Despite little variation in the number of complaints it received, the ombudsman reported that the uphold rates for complaints about care providers increased by seven percentage points compared with last year, indicating that more errors were also being made by providers.

“These are systems where both care providers and local authorities are trying to increasingly square a circle, where they have more and more demand on the system but less and less resource and they are trying to find ways to redefine services and ration services to try and balance the books.

“That’s where we are seeing a lot of the problems these days; attempts to redefine policies and change approaches lead to problems [which] affect a much wider group of people.”

Changing the way it works  

King said the nature of his team’s work reflects the current stresses within the social care system as it increasingly investigates policies rather than individual mistakes.

He said he was looking to create a culture of shared learning, meaning that councils and care providers can learn from the mistakes of others to avoid repeat situations.

“We look at a small number of complaints, just the tip of the iceberg. If all we do is solve individuals problems for people one by one, that’s probably not a great use of public money.

“What we are trying to do is where we look at a complaint which has some deeper learning in it, we share that back with both the body who has made that mistake to show them how they can learn from the mistake or change [their] policies to avoid it happening again.

“But also, we try and share that with the wider sector to say ‘look, here’s a lesson that everybody can learn’.”

Ombudsman should have more resources

Amin pointed out that it was “worrying” that some service users had to wait months or, in some cases, over a year before getting justice.

In one example taken from the report, he highlighted how a couple had been separated for ten months due to lack of available home care and had to wait over a year after the start of their problems before a remedy was provided.

“If that was addressed in the legal arena, rather than the ombudsman looking backwards, we would be identifying that the authority had been breaching the person’s human rights under article 8 of the human rights convention [and] they would have had an automatic remedy through law and through the courts.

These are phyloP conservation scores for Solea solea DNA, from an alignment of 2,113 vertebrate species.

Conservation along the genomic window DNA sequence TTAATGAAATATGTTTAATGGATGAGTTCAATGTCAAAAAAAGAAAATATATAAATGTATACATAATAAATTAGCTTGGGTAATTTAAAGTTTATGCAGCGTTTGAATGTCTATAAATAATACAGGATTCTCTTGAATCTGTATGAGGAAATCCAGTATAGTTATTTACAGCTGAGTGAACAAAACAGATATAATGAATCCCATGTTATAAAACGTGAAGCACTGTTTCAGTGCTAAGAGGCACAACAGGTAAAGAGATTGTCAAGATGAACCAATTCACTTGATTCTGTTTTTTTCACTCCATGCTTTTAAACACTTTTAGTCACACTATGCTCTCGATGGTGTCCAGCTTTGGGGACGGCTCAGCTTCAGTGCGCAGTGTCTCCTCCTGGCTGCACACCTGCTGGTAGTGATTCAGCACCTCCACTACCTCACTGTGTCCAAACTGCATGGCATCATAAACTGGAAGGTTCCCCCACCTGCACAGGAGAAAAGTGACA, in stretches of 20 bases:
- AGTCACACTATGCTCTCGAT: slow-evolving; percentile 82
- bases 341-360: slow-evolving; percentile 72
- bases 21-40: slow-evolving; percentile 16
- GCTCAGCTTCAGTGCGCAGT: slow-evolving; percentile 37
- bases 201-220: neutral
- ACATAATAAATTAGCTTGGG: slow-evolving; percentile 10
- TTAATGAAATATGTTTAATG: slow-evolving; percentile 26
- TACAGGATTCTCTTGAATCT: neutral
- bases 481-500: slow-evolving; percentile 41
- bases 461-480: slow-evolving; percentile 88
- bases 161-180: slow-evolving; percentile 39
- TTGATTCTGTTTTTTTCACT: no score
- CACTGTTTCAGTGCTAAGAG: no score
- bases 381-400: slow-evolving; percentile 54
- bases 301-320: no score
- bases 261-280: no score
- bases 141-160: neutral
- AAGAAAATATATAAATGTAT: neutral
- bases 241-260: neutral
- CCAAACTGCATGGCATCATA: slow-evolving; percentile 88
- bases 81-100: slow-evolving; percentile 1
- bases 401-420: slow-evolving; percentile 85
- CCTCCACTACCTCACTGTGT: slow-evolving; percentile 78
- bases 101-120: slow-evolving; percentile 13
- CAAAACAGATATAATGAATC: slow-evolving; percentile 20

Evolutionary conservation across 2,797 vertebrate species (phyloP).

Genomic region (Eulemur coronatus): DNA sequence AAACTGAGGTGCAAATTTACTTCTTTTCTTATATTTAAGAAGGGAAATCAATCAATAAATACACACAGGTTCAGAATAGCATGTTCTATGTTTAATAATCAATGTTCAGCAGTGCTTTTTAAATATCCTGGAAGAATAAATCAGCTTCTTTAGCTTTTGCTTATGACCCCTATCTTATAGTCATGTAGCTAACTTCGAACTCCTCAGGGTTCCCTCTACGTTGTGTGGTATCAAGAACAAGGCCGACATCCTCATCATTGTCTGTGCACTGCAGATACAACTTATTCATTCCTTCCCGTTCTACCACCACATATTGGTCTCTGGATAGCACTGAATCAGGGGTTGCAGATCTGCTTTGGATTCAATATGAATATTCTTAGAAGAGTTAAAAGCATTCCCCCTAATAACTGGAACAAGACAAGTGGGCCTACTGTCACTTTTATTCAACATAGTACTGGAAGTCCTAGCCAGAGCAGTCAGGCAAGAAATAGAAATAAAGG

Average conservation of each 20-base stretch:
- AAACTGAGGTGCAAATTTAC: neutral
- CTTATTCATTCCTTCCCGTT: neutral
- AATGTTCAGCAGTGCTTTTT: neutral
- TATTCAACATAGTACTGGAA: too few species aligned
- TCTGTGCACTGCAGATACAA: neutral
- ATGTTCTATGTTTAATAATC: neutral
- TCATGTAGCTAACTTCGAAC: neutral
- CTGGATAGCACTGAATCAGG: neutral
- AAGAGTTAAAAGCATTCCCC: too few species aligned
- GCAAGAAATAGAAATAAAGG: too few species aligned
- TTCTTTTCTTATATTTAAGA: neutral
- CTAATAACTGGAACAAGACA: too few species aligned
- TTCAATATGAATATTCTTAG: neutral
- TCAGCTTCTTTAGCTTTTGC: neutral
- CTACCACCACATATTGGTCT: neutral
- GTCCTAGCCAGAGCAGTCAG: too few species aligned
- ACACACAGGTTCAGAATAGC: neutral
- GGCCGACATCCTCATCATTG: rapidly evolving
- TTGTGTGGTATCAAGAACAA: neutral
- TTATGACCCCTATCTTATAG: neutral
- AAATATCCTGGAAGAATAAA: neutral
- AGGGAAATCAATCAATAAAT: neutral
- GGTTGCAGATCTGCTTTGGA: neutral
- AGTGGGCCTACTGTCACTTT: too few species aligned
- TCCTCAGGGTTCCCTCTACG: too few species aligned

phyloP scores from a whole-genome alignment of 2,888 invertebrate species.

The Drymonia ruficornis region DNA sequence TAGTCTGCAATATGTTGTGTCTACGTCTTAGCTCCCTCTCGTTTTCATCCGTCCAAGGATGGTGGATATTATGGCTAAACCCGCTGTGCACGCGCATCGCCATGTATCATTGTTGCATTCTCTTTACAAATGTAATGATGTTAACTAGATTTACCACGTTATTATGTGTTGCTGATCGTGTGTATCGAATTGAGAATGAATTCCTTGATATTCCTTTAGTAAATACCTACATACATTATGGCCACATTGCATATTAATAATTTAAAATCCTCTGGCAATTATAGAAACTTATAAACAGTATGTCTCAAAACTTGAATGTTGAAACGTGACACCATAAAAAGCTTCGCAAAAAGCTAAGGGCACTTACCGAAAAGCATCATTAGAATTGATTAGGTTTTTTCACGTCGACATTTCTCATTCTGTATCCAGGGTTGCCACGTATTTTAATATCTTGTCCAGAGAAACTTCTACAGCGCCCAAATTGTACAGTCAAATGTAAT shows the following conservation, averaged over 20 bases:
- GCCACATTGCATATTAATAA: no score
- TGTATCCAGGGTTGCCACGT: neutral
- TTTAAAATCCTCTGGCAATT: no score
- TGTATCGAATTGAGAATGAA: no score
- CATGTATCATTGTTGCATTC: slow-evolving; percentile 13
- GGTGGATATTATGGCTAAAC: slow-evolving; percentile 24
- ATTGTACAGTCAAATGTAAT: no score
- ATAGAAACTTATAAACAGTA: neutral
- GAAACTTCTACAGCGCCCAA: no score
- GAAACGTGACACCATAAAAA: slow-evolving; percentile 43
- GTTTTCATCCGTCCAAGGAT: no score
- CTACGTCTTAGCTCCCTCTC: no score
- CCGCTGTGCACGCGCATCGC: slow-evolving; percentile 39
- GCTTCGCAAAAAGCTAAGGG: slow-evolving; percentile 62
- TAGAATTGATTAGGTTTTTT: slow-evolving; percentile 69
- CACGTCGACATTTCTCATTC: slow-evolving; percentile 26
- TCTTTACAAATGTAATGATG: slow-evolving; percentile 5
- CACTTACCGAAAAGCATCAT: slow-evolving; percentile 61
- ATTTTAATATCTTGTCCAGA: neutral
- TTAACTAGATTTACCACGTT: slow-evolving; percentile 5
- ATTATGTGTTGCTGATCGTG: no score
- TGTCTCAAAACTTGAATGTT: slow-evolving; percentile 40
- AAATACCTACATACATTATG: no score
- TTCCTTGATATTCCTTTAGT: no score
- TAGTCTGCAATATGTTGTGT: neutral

“It’s a real shame that we are highlighting these individual cases but only from a longer-term perspective looking back,” he said.

In light of this, Amin suggested the ombudsman should be given more resources to allow a quicker turnaround on investigations to offer faster remedy.

“I think there will be more enquires to the ombudsman due to the climate of cuts to social care, but also with an increase to the ageing population and cuts made to access to legal aid, leaving individuals [having] to turn to the ombudsman.

“The ombudsman needs more resources to deal with cases much quicker, they need to turn round the cases much, much quicker and be able to possibly have the power to give interim findings, so those individuals who are impacted upon see corrections are put in place quicker.

“Service users will certainly benefit from less disruption to their care packages and have less periods of time where their needs are left unmet.”

Words of advice

Appreciating the pressures placed on councils in recent years, King said he would continue to apply the same standards when investigating complaints. However, he did point out that many errors had occurred from service users being confused when interacting with local authorities and social care services.

“Most people who end up contacting the care system, do so in a moment of crisis in their life and often with no previous experience of what to expect. What they experience is a sector that’s riddled with jargon and quite complex rules and regulations which aren’t clearly explained to people and [they] struggle.”

The ombudsman offered two pieces of advice to local authorities and care providers about how they can avoid confusion and ensure service users were being given clear advice and instruction.

“One dimension of confusion is [that] people often are not sure who they are dealing with. Care is often delivered by a very complex range of different partnerships.

“One of the key starting points is that private providers, local authorities and the health bodies need to be exactly clear who the public are dealing with as there’s a lot of confusion there.”

He added that making the financial implications exceedingly clear to service users would also help to prevent errors from evolving into bigger problems.

“The financial assessment needs to set out, in very plain terms, what the costs of care will be and who will pay what. Often when we investigate, we see an incredible amount of confusion about the way in which a personal budget or a financial assessment has been set out.

“Don’t worry about offending people, you have to spell things out in absolutely plain terms. I [don’t] think we are seeing enough of that, particularly around charging.”